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Commentary Complete Guide To Understanding FRC In Freediving: Part 2

Thread Status: Hello , There was no answer in this thread for more than 60 days.
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Kristina, thanks again for a very interesting and valuable article. It seems completely accurate except for the lack of recognition of how "FRC" diving is used as an every day, all the time, style of diving. There a quite a few divers who use this technique and, I suspect, more who use it and are not aware of it. Granted its a minority of divers and granted it takes a bit of adaption and granted that you won't reach your maximum possible depth while line diving, but it works great for serial diving (in my case down to about 30 m). For many divers, it is much, much better than full lung. You really should research this aspect and comment on it in part 3. There is lots and lots of info in these forums.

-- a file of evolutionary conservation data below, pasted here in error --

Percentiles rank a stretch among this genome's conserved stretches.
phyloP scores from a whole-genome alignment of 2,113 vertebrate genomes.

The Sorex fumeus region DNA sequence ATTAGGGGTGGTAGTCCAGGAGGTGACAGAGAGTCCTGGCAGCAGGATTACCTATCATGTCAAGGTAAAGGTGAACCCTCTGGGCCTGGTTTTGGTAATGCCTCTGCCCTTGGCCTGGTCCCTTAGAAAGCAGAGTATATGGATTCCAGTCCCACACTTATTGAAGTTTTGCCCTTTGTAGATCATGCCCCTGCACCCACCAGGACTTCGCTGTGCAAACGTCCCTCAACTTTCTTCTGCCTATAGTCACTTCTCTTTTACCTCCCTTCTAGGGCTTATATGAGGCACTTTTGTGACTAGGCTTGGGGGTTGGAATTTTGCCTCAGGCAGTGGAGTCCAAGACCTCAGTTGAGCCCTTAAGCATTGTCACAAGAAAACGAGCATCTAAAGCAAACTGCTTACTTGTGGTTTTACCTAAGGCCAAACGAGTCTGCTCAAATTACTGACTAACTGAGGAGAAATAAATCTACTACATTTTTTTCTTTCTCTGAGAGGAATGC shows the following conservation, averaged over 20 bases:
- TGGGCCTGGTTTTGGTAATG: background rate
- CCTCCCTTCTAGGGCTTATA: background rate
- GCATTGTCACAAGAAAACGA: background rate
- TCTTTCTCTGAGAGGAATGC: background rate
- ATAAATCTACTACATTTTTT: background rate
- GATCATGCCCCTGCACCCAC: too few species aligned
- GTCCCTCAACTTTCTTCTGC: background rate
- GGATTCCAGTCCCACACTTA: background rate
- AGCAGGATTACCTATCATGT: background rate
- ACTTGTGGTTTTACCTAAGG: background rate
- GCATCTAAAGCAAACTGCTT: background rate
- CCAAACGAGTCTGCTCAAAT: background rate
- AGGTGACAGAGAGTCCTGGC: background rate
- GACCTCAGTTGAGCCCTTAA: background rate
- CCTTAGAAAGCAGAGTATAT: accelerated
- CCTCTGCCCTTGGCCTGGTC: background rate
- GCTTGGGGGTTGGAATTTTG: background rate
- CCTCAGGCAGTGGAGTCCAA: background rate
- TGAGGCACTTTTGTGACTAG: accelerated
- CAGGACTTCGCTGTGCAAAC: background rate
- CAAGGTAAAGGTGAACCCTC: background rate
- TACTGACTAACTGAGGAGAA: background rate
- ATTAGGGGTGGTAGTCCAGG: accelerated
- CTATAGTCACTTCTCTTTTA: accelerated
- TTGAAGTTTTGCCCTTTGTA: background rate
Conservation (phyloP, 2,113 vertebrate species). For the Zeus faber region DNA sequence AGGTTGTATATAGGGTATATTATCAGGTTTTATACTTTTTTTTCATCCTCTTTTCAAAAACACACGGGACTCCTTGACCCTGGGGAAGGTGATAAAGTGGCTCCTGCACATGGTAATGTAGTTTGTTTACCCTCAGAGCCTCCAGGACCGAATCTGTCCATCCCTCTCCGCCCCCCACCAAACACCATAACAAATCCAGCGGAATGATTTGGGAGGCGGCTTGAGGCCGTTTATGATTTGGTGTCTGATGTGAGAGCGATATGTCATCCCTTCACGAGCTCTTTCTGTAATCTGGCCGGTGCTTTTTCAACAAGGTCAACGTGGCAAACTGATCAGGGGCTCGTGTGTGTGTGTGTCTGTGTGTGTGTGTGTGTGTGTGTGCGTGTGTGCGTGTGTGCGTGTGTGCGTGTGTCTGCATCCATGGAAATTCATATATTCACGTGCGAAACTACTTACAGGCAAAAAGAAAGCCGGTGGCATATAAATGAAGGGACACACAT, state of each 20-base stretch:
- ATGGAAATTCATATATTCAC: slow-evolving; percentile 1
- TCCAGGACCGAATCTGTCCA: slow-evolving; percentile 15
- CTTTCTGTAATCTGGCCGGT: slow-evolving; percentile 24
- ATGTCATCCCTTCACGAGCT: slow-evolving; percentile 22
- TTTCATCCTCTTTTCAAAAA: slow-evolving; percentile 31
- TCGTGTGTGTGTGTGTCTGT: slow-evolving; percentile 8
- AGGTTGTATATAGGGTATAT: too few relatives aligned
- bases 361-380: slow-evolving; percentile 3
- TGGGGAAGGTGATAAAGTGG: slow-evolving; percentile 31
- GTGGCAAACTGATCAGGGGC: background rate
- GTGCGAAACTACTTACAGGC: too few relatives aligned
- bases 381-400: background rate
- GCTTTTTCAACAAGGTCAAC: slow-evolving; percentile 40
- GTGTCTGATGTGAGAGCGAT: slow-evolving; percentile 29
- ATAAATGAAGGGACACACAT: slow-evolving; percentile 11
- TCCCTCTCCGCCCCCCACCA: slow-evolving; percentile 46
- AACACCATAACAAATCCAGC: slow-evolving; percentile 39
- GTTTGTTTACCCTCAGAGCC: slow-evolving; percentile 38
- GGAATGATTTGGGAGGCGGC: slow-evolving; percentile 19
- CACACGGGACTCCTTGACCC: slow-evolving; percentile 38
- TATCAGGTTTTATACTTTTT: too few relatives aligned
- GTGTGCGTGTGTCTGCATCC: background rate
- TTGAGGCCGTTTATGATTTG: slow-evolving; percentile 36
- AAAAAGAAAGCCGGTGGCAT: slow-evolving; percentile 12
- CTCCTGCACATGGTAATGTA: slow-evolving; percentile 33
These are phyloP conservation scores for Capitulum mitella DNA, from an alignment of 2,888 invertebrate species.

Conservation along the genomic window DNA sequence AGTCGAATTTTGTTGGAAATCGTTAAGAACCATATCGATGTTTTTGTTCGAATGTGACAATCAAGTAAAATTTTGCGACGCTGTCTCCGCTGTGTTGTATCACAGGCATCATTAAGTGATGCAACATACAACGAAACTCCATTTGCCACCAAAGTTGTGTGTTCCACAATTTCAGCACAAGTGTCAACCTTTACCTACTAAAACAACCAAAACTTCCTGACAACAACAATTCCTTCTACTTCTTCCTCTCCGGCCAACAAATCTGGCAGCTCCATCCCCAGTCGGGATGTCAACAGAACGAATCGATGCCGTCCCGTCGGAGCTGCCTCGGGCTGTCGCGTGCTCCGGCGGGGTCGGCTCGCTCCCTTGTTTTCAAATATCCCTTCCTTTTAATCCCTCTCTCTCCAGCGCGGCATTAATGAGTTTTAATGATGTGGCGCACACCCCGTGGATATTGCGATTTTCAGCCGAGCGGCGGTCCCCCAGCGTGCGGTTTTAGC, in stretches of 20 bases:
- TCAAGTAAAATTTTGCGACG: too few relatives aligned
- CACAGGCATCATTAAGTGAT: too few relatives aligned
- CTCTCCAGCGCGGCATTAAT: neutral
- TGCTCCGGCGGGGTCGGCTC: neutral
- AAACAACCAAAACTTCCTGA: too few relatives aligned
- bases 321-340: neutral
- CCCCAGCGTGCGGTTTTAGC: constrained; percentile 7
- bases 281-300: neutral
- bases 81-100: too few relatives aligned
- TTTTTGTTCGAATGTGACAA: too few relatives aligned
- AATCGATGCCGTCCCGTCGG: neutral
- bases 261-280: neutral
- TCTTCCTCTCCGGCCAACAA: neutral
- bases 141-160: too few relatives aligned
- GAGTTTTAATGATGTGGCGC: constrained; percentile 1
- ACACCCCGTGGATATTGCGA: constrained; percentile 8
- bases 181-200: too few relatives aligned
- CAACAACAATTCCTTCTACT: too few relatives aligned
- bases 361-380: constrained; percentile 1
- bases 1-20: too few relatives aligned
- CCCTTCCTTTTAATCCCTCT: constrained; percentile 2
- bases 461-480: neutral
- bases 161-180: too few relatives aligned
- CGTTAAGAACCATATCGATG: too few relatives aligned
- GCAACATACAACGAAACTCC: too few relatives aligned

A quibble: FRC is really a lousy term(half lung is better) to describe the technique, because there can be so much difference in the amount of air an individuals "FRC" is. My understanding is that, for many divers, FRC is about 40 per cent of full lung, For others (like me) FRC is pretty close to forced exhale empty. It also matters a lot what a diver is wearing. A thick wetsuit, even a well fitting one, reduces FRC. I would not be at all surprised to discover that many divers in wetsuits are diving at about 60 percent of full lung, the same amount of air most half lung divers typically dive with. Your article correctly notes that depth with this technique should be limited by feeling rather than arbitrary depth, which gets around the individual variability difficulty.
but still leaves lots of room for misinterpretation of results between divers.
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